Flowers and full moon.
April 4, 2012 § 4 Comments
“Sky Pilot, or Polemonium Californicum as some may call it. This hearty little flower can only really be appreciated by those who have made it higher than 10,000′ in the Sierra, for it’s in the rocky crags in the narrow little region between 10,000′ – 13,000′ that this jewel grows. I would often see the Sky Pilot while going from Whitney Portal to Crabtree Meadows on the John Muir Trail over the 13,777′ Trail Crest Pass. This truly is the “High Sierra” flower!” – University of California, Berkeley digital library project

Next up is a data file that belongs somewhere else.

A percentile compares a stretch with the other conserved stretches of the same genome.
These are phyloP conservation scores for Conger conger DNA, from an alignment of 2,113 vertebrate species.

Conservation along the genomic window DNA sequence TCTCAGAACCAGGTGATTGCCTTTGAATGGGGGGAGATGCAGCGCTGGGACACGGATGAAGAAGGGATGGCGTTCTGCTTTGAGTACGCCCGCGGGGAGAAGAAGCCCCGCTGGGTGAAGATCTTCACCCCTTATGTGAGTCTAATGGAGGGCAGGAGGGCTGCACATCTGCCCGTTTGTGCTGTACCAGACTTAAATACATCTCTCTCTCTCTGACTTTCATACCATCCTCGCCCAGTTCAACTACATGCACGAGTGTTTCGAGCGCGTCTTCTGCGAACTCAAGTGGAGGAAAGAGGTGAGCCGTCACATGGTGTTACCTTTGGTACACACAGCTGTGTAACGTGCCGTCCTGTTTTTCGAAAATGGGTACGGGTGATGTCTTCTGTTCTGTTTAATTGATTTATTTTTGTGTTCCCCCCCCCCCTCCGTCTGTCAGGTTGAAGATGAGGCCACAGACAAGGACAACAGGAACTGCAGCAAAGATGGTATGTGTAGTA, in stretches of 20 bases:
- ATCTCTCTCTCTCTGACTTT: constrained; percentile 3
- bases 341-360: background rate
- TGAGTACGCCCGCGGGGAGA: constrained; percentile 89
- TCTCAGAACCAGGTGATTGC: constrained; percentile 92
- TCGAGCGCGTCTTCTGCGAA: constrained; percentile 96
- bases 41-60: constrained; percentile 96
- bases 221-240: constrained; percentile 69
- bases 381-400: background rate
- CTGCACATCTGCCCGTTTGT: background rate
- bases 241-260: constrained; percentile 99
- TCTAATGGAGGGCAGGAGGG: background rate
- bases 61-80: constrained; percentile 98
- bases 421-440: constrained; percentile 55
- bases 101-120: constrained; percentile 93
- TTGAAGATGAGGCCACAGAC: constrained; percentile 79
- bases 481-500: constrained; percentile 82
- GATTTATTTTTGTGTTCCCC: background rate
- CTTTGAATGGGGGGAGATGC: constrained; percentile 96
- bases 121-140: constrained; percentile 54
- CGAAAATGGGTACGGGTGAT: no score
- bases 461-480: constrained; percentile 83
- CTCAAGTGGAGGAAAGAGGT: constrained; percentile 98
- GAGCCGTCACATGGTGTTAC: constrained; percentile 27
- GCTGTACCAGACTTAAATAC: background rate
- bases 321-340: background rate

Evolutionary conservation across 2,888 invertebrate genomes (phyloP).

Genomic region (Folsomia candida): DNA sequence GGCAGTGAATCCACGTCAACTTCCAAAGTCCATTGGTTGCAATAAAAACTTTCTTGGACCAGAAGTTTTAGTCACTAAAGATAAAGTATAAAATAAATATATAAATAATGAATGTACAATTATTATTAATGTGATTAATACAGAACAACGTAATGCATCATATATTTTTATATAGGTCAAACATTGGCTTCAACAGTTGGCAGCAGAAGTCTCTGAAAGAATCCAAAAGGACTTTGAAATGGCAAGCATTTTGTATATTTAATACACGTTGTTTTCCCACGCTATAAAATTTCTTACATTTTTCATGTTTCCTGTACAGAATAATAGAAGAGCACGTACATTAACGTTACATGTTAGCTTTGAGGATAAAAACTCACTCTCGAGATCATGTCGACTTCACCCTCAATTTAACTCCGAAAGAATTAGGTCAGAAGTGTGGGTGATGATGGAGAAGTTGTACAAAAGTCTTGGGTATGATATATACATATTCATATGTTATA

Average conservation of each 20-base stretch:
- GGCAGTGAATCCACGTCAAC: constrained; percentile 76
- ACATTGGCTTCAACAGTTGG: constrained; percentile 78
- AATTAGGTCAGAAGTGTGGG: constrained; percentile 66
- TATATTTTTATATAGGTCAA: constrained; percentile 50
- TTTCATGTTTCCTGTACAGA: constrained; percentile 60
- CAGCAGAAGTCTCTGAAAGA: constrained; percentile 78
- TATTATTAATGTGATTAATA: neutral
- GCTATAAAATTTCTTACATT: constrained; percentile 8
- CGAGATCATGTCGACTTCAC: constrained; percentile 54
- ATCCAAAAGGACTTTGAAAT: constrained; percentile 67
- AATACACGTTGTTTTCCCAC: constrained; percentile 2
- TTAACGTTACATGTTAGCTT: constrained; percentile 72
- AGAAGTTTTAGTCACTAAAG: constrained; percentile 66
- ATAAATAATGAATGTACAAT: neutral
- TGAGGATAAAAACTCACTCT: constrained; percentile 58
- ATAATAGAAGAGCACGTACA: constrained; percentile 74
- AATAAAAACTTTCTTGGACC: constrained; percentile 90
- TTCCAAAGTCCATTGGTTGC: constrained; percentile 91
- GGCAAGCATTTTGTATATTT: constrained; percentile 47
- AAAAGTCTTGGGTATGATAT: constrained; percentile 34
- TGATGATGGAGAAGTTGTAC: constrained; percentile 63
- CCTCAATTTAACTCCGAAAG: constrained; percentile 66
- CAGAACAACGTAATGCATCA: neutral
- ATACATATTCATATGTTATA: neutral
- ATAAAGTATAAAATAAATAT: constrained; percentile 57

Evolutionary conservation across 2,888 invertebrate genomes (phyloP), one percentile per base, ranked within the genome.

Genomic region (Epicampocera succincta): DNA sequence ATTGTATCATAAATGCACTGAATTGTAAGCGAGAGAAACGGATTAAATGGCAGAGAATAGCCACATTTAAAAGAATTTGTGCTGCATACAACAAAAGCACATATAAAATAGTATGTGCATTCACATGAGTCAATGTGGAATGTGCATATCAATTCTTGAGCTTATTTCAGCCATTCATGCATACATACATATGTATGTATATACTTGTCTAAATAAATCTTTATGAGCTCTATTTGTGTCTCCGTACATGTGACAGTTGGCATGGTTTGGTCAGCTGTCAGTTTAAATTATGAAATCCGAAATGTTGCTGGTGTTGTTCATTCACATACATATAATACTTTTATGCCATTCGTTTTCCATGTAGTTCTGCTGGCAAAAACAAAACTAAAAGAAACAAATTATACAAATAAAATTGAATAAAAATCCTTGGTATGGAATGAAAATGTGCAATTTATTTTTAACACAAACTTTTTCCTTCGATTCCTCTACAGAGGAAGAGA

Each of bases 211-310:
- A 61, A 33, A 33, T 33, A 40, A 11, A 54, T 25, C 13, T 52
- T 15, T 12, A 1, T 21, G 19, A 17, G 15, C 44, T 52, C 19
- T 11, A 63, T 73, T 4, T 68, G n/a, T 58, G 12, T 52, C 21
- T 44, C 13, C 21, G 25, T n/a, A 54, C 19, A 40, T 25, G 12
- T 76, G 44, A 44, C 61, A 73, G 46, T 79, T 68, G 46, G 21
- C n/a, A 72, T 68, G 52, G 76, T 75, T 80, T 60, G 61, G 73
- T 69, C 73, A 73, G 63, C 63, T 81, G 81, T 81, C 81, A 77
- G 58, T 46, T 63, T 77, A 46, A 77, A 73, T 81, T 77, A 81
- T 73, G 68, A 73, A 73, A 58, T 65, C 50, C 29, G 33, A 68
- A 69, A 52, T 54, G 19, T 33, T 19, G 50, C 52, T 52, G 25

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“Full Moon names date back to Native Americans, of what is now the northern and eastern United States. The tribes kept track of the seasons by giving distinctive names to each recurring full Moon. Their names were applied to the entire month in which each occurred. There was some variation in the Moon names, but in general, the same ones were current throughout the Algonquin tribes from New England to Lake Superior. European settlers followed that custom and created some of their own names.
Full Wolf Moon – January Amid the cold and deep snows of midwinter, the wolf packs howled hungrily outside Indian villages. Thus, the name for January’s full Moon. Sometimes it was also referred to as the Old Moon, or the Moon After Yule. Some called it the Full Snow Moon, but most tribes applied that name to the next Moon.” – Farmers’ Almanac